I mentioned that Andrew Symonds has the best success rate for any player with more than 20 victories (76.8 per cent) and that as you head down the list of wins, he is overtaken only at 20 wins by Brad Williams (80 per cent success rate).
Williams holds the mantle until we get to 11 wins. 1990s Tasmanian bowler Greg Campbell then takes over with 11 wins from 12 matches, a 91.7 per cent success rate. Campbell maybe should have played more matches with a record like that, especially as he wasn’t a passenger, taking 18 wickets at 22.44 with an economy rate under 4.
We have to go all the way down to a mere four wins to find Western Australian wicketkeeper Luke Ronchi, who holds the record for the most games for Australia in ODIs with a 100 per cent winning record. Of course, Ronchi later played another 81 limited-overs matches for New Zealand, winning 47 of those. From there you get to two legspinners who played three and won three – perennial second fiddle Stuart MacGill and Victorian Fawad Ahmed.
The worst winning percentage records
To finish off, let’s look at our least successful players. Given Australia’s impressive record of winning over 63 per cent of all matches played, there are not many who struggled to maintain winning records. But here are the ones who did.
I’ve already mentioned that Allan Border, with a winning record of 53.1 per cent has the lowest success rate for players with over 50 matches to their name.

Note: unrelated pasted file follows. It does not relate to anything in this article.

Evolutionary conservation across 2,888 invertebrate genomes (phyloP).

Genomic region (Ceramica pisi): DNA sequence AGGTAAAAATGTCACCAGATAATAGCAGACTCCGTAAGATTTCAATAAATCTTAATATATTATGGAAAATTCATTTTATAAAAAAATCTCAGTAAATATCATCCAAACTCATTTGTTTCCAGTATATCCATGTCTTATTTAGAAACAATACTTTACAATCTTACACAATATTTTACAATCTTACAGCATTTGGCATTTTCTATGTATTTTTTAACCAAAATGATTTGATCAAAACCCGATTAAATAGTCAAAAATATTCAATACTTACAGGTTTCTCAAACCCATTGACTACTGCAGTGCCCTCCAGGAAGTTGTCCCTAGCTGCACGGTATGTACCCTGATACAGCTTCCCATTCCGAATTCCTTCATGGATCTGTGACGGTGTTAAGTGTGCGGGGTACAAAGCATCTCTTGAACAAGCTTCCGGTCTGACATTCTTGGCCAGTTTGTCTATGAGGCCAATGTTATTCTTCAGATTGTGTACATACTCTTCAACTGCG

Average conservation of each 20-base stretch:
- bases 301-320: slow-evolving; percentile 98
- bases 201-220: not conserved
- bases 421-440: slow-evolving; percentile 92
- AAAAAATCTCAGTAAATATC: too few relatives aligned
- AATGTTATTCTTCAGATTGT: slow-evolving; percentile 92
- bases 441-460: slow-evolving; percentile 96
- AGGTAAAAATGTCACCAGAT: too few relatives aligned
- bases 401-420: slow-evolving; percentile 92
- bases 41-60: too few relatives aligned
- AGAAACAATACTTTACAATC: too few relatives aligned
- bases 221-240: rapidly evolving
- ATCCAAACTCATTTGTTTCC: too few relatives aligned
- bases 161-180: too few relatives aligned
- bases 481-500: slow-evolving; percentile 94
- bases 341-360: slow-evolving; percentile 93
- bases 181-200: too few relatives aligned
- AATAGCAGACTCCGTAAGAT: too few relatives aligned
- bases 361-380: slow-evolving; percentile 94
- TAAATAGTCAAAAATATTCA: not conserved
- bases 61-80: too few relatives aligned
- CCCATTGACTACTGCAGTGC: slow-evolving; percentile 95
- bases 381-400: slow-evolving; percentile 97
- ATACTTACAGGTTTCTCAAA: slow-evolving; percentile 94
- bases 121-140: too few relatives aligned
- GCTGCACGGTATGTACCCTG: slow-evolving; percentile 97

If we move down to 40 wins, we find our first players with net losing records: Kim Hughes with 45 wins from 97 matches and Rod Marsh with 42 from 92. If we drop the wins to 30, we see Geoff Lawson with a 39.2 per cent winning record from his 79 ODIs.
Other notable players with net losing records that we have passed along the way include Greg Chappell and Dennis Lillee.
Lawson holds the title until we get down to a mere 18 wins, when speedster Jeff Thomson takes over with a winning record of just 36 per cent. He doesn’t hold the record for long, as we find Travis Head with 15 wins at 35.7 per cent.
There are four Australian players who have tasted success but have a winning record of less than 15 per cent. Ashton Agar has won only 2 of his 14 matches to date. Andrew Tye and 1980s off-spinner Bruce Yardley each have 1 from 7. D’arcy Short takes the prize here with 1 from 8.
But, there is also a very select group of Australians who played a number of ODIs without ever tasting success. Most only played one game, or maybe two. However, there are three players who appeared more than five times and never tasted victory. Their names are etched in legend: Alan Hurst (eight games), Ashley Mallett (nine) and Mick Malone (ten).
What does all of this tell us? Not a lot, other than that Australians generally know how to play one day cricket.
In my next two articles, I will delve a little deeper. Who performed best in wins compared to other players in those matches? Who performed best in setting a winning target? Who came to the fore to successfully chase down opposition totals? Which bowlers set the scene bowling first and which successfully defended? And who are our greatest losers?
Stay tuned, Roarers.